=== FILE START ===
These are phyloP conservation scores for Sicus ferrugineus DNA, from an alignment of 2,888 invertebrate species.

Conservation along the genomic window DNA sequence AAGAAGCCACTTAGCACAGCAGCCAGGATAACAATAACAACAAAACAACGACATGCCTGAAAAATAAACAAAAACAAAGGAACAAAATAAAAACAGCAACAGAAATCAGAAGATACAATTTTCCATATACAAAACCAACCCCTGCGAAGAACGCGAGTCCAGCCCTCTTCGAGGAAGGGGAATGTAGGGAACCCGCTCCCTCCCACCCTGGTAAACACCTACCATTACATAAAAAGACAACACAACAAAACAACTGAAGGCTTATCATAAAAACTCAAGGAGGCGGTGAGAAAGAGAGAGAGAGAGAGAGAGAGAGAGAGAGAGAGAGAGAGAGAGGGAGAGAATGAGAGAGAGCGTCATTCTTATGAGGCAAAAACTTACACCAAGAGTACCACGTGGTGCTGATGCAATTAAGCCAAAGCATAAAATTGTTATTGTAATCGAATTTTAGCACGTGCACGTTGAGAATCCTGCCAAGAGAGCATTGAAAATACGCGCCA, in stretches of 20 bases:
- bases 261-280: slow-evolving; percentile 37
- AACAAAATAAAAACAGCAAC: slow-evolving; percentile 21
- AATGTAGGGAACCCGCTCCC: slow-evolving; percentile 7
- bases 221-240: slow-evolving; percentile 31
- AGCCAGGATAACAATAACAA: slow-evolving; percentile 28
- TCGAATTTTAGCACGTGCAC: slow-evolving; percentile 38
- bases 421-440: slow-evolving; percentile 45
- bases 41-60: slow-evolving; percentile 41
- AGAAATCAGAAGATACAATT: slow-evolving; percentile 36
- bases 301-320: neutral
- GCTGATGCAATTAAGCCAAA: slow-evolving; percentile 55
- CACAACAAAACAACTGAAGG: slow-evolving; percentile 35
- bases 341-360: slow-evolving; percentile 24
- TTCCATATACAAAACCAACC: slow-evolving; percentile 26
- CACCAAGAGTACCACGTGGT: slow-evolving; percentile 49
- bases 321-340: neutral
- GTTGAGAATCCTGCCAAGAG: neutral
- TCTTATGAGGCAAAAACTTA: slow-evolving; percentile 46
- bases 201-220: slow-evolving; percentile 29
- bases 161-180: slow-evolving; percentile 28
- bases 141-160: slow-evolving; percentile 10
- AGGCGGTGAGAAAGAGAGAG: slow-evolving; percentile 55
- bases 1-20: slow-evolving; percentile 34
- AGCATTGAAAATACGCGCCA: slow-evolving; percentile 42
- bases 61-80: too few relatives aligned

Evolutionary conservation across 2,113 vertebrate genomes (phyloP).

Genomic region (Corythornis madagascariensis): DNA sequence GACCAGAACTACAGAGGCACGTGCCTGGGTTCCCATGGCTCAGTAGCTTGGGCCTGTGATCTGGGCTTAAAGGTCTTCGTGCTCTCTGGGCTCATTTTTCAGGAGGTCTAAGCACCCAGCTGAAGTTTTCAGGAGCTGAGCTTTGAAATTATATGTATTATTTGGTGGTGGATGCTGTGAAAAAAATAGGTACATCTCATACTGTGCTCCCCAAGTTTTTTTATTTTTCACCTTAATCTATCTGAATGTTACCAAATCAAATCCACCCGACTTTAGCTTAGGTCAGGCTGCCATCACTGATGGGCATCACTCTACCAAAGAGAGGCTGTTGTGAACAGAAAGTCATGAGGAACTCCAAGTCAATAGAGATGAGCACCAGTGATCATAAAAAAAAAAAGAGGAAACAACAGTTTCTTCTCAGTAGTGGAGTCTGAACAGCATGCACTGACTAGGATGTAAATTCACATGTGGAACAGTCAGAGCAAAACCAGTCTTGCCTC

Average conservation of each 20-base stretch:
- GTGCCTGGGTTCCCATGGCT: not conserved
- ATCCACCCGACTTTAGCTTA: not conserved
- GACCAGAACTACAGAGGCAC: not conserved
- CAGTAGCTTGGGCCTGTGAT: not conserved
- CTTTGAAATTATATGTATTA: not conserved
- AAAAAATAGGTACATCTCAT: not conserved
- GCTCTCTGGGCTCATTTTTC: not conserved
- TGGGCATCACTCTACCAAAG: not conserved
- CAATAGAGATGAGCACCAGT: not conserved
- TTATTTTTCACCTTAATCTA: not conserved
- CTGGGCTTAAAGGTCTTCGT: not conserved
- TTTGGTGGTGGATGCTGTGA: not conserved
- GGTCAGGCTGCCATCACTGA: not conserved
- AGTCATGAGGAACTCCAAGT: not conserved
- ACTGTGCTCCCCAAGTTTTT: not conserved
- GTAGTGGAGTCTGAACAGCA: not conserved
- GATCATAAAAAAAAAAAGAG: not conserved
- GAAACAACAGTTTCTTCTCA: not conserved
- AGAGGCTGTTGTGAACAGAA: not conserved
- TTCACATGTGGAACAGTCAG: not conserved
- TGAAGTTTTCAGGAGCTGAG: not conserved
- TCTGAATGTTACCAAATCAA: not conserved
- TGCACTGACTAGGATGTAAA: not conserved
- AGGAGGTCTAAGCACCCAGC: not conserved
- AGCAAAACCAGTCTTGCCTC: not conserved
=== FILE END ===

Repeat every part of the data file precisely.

These are phyloP conservation scores for Sicus ferrugineus DNA, from an alignment of 2,888 invertebrate species.

Conservation along the genomic window DNA sequence AAGAAGCCACTTAGCACAGCAGCCAGGATAACAATAACAACAAAACAACGACATGCCTGAAAAATAAACAAAAACAAAGGAACAAAATAAAAACAGCAACAGAAATCAGAAGATACAATTTTCCATATACAAAACCAACCCCTGCGAAGAACGCGAGTCCAGCCCTCTTCGAGGAAGGGGAATGTAGGGAACCCGCTCCCTCCCACCCTGGTAAACACCTACCATTACATAAAAAGACAACACAACAAAACAACTGAAGGCTTATCATAAAAACTCAAGGAGGCGGTGAGAAAGAGAGAGAGAGAGAGAGAGAGAGAGAGAGAGAGAGAGAGAGAGGGAGAGAATGAGAGAGAGCGTCATTCTTATGAGGCAAAAACTTACACCAAGAGTACCACGTGGTGCTGATGCAATTAAGCCAAAGCATAAAATTGTTATTGTAATCGAATTTTAGCACGTGCACGTTGAGAATCCTGCCAAGAGAGCATTGAAAATACGCGCCA, in stretches of 20 bases:
- bases 261-280: slow-evolving; percentile 37
- AACAAAATAAAAACAGCAAC: slow-evolving; percentile 21
- AATGTAGGGAACCCGCTCCC: slow-evolving; percentile 7
- bases 221-240: slow-evolving; percentile 31
- AGCCAGGATAACAATAACAA: slow-evolving; percentile 28
- TCGAATTTTAGCACGTGCAC: slow-evolving; percentile 38
- bases 421-440: slow-evolving; percentile 45
- bases 41-60: slow-evolving; percentile 41
- AGAAATCAGAAGATACAATT: slow-evolving; percentile 36
- bases 301-320: neutral
- GCTGATGCAATTAAGCCAAA: slow-evolving; percentile 55
- CACAACAAAACAACTGAAGG: slow-evolving; percentile 35
- bases 341-360: slow-evolving; percentile 24
- TTCCATATACAAAACCAACC: slow-evolving; percentile 26
- CACCAAGAGTACCACGTGGT: slow-evolving; percentile 49
- bases 321-340: neutral
- GTTGAGAATCCTGCCAAGAG: neutral
- TCTTATGAGGCAAAAACTTA: slow-evolving; percentile 46
- bases 201-220: slow-evolving; percentile 29
- bases 161-180: slow-evolving; percentile 28
- bases 141-160: slow-evolving; percentile 10
- AGGCGGTGAGAAAGAGAGAG: slow-evolving; percentile 55
- bases 1-20: slow-evolving; percentile 34
- AGCATTGAAAATACGCGCCA: slow-evolving; percentile 42
- bases 61-80: too few relatives aligned

Evolutionary conservation across 2,113 vertebrate genomes (phyloP).

Genomic region (Corythornis madagascariensis): DNA sequence GACCAGAACTACAGAGGCACGTGCCTGGGTTCCCATGGCTCAGTAGCTTGGGCCTGTGATCTGGGCTTAAAGGTCTTCGTGCTCTCTGGGCTCATTTTTCAGGAGGTCTAAGCACCCAGCTGAAGTTTTCAGGAGCTGAGCTTTGAAATTATATGTATTATTTGGTGGTGGATGCTGTGAAAAAAATAGGTACATCTCATACTGTGCTCCCCAAGTTTTTTTATTTTTCACCTTAATCTATCTGAATGTTACCAAATCAAATCCACCCGACTTTAGCTTAGGTCAGGCTGCCATCACTGATGGGCATCACTCTACCAAAGAGAGGCTGTTGTGAACAGAAAGTCATGAGGAACTCCAAGTCAATAGAGATGAGCACCAGTGATCATAAAAAAAAAAAGAGGAAACAACAGTTTCTTCTCAGTAGTGGAGTCTGAACAGCATGCACTGACTAGGATGTAAATTCACATGTGGAACAGTCAGAGCAAAACCAGTCTTGCCTC

Average conservation of each 20-base stretch:
- GTGCCTGGGTTCCCATGGCT: not conserved
- ATCCACCCGACTTTAGCTTA: not conserved
- GACCAGAACTACAGAGGCAC: not conserved
- CAGTAGCTTGGGCCTGTGAT: not conserved
- CTTTGAAATTATATGTATTA: not conserved
- AAAAAATAGGTACATCTCAT: not conserved
- GCTCTCTGGGCTCATTTTTC: not conserved
- TGGGCATCACTCTACCAAAG: not conserved
- CAATAGAGATGAGCACCAGT: not conserved
- TTATTTTTCACCTTAATCTA: not conserved
- CTGGGCTTAAAGGTCTTCGT: not conserved
- TTTGGTGGTGGATGCTGTGA: not conserved
- GGTCAGGCTGCCATCACTGA: not conserved
- AGTCATGAGGAACTCCAAGT: not conserved
- ACTGTGCTCCCCAAGTTTTT: not conserved
- GTAGTGGAGTCTGAACAGCA: not conserved
- GATCATAAAAAAAAAAAGAG: not conserved
- GAAACAACAGTTTCTTCTCA: not conserved
- AGAGGCTGTTGTGAACAGAA: not conserved
- TTCACATGTGGAACAGTCAG: not conserved
- TGAAGTTTTCAGGAGCTGAG: not conserved
- TCTGAATGTTACCAAATCAA: not conserved
- TGCACTGACTAGGATGTAAA: not conserved
- AGGAGGTCTAAGCACCCAGC: not conserved
- AGCAAAACCAGTCTTGCCTC: not conserved